by Chris Randle
Earlier this month, publisher/critic/gadfly Dan Nadel went on Comics Comics to rant about the costumes from Marvel Studios’ upcoming Thor movie, which are still trickling out in press releases and breathless exclusives. (The specific production still that set him off is above.) Vacillating between drab Tolkienism and Jack Kirby’s original “Norse gods as space aliens” aesthetic, they’ve only duplicated that house style of superhero adaptations, Generic Steel. The colossal weirdness of Stan Lee and Kirby’s source material seems shriveled; you’d never guess that Thor was a series where deities exclaim “Verily!” and “Forsooth!” mid-fight, or where the protagonist temporarily became a frog, or where a villain named Ego the Living Planet debuted. A leaked trailer suggests the filmmakers have added plenty of army men and black-ops intrigue, like so many other superhero movies, as if to stress the obvious butchness of a character first seen in winged helmets.
It’s disappointing, since Thor is one of the first Marvel adaptations made by the publisher itself, but unsurprising. The handful of superheroes that most North Americans would immediately recognize – Superman, Batman, Spider-man, perhaps a couple of others – have already been successfully licensed and franchised. Their iconic costumes were longstanding brands, so there was no commercial motive to alter any of them, especially with hordes of fanboys waiting to be outraged. But the typical characters spinning off from Marvel and DC Comics now are second-tier at best, faint outlines in the public consciousness and niche concerns even among nerds. For example, a Doctor Strange film is apparently in development, which means someone will be obliged to merchandise this:
I actually like that outfit. I’ve always thought there was a touch of Noel Coward in the Sorcerer Supreme; if he’s not searching for camply named artifacts or battling the Dread Dormammu on another plane, he should be chilling at his Greenwich Village pad in tights and a pointed cape. But I don’t see how it gets past a table of studio executives intact. Even more popular figures have been heavily made over for their film introductions – in next year’s Green Lantern movie the classic, clean-lined GL costume will be replaced by some sort of all-CGI, radioactive-looking bodysuit. Myriad cartooning aesthetics are being flattened out into a single cinematic one.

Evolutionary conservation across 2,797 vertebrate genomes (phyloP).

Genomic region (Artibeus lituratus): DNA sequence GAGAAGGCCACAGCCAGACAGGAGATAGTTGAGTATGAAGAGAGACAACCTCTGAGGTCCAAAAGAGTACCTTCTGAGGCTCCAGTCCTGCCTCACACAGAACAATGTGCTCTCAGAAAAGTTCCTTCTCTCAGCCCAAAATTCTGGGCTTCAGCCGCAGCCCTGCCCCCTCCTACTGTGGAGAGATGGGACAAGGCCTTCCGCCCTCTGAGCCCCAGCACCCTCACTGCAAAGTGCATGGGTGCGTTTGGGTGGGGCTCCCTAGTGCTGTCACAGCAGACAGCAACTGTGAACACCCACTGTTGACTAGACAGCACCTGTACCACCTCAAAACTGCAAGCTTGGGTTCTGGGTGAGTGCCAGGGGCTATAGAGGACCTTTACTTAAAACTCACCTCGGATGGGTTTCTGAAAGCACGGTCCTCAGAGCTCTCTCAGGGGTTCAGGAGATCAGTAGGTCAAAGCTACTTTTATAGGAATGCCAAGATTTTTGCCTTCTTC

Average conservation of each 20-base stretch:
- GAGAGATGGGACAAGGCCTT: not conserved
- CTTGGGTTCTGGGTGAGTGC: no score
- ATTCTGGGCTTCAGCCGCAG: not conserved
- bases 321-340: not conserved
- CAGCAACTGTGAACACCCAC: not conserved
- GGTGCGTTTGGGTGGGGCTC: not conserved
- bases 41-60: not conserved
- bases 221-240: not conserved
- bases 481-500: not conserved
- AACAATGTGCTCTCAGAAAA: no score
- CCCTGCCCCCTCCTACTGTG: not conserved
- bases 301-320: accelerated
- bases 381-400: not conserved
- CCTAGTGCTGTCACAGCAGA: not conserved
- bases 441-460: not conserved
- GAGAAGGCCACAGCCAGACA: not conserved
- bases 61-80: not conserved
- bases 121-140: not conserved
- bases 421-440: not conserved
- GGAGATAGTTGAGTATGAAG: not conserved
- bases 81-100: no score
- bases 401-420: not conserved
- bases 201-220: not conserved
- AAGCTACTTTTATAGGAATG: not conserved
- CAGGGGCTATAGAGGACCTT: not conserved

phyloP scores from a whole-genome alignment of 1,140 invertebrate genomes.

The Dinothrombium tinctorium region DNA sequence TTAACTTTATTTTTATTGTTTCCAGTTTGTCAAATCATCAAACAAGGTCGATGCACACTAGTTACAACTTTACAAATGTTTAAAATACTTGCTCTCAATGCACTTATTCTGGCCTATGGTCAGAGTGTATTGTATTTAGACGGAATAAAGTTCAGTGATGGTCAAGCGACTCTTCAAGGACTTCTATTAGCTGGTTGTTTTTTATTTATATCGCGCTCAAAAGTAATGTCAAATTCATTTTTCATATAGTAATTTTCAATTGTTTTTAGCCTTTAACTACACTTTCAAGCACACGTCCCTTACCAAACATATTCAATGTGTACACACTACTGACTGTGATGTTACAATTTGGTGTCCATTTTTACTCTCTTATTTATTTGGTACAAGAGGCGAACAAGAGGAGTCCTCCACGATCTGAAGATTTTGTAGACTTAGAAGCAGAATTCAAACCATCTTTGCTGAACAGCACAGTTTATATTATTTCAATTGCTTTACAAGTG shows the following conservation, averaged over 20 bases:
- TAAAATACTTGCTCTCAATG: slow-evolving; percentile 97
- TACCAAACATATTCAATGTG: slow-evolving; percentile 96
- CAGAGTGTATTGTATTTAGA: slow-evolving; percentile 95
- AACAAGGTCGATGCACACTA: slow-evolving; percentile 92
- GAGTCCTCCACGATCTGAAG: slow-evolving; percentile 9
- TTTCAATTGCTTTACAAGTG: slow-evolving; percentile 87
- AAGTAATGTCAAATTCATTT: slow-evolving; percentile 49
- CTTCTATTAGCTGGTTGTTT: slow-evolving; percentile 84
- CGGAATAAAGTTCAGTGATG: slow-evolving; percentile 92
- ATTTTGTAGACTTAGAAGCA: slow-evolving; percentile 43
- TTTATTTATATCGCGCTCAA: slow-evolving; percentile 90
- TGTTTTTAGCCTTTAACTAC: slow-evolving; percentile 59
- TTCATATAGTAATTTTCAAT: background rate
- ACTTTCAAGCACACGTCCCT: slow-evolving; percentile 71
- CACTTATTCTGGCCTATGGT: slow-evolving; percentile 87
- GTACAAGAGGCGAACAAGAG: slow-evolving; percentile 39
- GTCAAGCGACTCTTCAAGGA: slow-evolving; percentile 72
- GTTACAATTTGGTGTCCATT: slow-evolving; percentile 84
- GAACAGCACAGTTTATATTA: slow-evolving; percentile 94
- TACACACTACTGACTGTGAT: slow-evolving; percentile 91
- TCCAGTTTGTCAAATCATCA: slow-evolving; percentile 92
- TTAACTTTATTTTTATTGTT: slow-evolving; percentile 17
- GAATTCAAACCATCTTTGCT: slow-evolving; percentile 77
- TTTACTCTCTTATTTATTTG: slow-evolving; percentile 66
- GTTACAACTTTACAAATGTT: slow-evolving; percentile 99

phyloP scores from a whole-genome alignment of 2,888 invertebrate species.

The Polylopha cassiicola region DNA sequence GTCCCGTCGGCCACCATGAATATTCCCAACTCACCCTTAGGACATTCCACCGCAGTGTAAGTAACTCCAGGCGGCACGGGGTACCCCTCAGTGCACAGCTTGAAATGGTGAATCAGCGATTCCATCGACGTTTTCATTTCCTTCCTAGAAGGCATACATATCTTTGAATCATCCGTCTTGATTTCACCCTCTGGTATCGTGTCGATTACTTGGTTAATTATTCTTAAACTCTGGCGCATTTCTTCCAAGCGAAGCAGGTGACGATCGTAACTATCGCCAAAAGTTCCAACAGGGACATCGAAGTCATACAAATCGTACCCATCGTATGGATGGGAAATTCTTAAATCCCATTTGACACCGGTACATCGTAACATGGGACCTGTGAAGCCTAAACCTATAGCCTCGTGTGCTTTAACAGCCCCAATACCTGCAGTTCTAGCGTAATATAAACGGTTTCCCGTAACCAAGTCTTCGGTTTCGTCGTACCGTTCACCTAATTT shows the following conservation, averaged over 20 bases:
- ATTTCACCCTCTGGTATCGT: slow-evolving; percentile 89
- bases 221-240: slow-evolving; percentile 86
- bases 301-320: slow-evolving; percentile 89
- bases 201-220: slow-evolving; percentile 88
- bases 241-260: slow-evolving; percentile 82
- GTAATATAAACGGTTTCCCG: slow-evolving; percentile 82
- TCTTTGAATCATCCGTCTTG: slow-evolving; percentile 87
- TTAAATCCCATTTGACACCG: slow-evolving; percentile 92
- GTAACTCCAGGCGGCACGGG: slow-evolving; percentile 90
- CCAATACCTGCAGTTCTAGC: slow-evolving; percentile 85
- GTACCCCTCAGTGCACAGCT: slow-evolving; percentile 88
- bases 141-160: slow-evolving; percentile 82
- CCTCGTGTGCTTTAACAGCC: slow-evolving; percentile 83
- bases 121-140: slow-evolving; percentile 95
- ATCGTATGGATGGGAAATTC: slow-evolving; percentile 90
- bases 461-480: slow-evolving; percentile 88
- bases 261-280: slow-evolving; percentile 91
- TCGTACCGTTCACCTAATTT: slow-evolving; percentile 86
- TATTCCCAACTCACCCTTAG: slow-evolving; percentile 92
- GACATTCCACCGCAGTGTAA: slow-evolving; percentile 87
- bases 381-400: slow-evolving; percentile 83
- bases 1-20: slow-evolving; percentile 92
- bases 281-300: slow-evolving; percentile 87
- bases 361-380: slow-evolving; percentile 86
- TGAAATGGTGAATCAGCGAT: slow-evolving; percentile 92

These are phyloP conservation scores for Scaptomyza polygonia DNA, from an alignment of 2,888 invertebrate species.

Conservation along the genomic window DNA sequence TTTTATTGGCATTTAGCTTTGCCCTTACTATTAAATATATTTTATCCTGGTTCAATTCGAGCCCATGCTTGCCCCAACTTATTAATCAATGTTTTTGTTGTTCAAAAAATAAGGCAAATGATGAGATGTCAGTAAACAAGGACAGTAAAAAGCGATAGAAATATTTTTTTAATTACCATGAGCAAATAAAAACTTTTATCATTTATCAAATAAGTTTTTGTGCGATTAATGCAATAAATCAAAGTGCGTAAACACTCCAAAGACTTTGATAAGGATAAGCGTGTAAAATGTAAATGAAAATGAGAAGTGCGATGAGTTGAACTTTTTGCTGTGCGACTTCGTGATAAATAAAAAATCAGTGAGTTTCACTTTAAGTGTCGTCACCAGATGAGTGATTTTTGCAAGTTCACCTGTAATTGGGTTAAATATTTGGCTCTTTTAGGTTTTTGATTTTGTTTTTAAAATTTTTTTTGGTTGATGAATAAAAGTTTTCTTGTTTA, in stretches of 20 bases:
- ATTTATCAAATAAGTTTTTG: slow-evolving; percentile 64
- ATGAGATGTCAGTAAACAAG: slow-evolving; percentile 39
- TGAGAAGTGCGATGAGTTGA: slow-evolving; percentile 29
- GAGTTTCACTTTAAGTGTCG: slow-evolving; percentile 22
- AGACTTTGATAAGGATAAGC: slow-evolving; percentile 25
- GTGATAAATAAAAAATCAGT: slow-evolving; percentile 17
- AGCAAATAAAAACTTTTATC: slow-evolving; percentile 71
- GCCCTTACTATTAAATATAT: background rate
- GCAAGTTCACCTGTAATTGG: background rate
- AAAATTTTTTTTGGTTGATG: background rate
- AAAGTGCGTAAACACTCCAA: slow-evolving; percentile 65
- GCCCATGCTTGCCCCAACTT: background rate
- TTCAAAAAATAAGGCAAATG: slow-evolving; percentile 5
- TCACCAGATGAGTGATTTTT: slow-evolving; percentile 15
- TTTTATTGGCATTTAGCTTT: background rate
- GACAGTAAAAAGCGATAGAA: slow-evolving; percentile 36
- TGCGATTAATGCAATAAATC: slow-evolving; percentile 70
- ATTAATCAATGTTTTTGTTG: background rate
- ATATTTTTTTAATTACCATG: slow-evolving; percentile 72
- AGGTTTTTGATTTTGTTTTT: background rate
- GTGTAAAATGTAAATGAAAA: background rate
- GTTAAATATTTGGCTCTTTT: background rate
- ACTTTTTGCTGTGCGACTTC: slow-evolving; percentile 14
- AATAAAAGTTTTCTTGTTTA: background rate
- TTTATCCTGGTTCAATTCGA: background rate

Occasionally, stylistic changes in an adaptation filter down to the comics themselves. (This happened more often in the days before the film industry hungrily farmed pamphlets for new intellectual properties, and before many cartoonists conceived entire works as pre-storyboarded Hollywood pitches.) When X-men ditched spandex for black leather ten long years ago, the characters did the same on paper. The forced convergence ended up fitting neatly. Writer Grant Morrison was taking charge of the X-books, and shifting their decades-old allegory of minority persecution (complete with an analogue of apartheid South Africa) to a story about human evolution and mutanthood as the ultimate modish subculture. He made the uniforms even more punkish and brutalist as part of his project. It was fitting in a cosmic sense too: the ’80s X-men, with Storm channeling Grace Jones, must be the most fashion-forward superhero comics ever. As Bryan Lee O’Malley once noted, they were au courant by decades. Style is a mutant power.